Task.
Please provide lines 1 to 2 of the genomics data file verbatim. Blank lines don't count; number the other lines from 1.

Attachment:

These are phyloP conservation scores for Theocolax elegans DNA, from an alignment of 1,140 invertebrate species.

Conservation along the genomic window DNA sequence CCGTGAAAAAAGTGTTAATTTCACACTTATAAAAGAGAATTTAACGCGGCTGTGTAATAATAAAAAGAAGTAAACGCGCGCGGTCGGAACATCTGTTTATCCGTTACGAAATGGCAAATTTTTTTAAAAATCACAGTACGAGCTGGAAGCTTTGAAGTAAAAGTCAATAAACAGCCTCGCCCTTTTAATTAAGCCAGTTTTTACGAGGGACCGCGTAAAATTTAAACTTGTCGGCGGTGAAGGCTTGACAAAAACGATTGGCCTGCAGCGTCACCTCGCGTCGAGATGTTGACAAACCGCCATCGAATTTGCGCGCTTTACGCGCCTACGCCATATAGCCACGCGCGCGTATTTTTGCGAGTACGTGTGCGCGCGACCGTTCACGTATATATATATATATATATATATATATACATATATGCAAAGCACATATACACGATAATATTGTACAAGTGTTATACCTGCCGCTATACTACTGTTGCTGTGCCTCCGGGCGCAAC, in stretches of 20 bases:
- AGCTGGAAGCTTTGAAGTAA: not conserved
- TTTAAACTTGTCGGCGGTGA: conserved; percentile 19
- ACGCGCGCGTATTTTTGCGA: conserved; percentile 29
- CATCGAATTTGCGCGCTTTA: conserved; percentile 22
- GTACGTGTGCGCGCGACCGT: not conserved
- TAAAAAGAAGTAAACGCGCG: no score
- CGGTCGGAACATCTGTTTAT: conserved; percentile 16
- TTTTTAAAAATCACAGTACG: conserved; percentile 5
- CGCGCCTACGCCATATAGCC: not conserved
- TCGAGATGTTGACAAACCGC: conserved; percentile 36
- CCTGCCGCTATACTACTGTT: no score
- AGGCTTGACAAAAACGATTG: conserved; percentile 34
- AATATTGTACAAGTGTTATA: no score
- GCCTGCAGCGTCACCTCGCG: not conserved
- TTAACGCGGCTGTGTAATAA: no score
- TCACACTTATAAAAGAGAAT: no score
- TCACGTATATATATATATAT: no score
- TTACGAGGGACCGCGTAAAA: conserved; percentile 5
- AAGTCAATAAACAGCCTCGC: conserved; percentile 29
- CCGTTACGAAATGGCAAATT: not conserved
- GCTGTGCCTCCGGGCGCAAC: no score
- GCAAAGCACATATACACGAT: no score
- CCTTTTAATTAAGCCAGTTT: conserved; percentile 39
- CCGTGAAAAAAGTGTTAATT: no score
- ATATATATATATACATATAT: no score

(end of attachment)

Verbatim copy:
These are phyloP conservation scores for Theocolax elegans DNA, from an alignment of 1,140 invertebrate species.

Conservation along the genomic window DNA sequence CCGTGAAAAAAGTGTTAATTTCACACTTATAAAAGAGAATTTAACGCGGCTGTGTAATAATAAAAAGAAGTAAACGCGCGCGGTCGGAACATCTGTTTATCCGTTACGAAATGGCAAATTTTTTTAAAAATCACAGTACGAGCTGGAAGCTTTGAAGTAAAAGTCAATAAACAGCCTCGCCCTTTTAATTAAGCCAGTTTTTACGAGGGACCGCGTAAAATTTAAACTTGTCGGCGGTGAAGGCTTGACAAAAACGATTGGCCTGCAGCGTCACCTCGCGTCGAGATGTTGACAAACCGCCATCGAATTTGCGCGCTTTACGCGCCTACGCCATATAGCCACGCGCGCGTATTTTTGCGAGTACGTGTGCGCGCGACCGTTCACGTATATATATATATATATATATATATATACATATATGCAAAGCACATATACACGATAATATTGTACAAGTGTTATACCTGCCGCTATACTACTGTTGCTGTGCCTCCGGGCGCAAC, in stretches of 20 bases: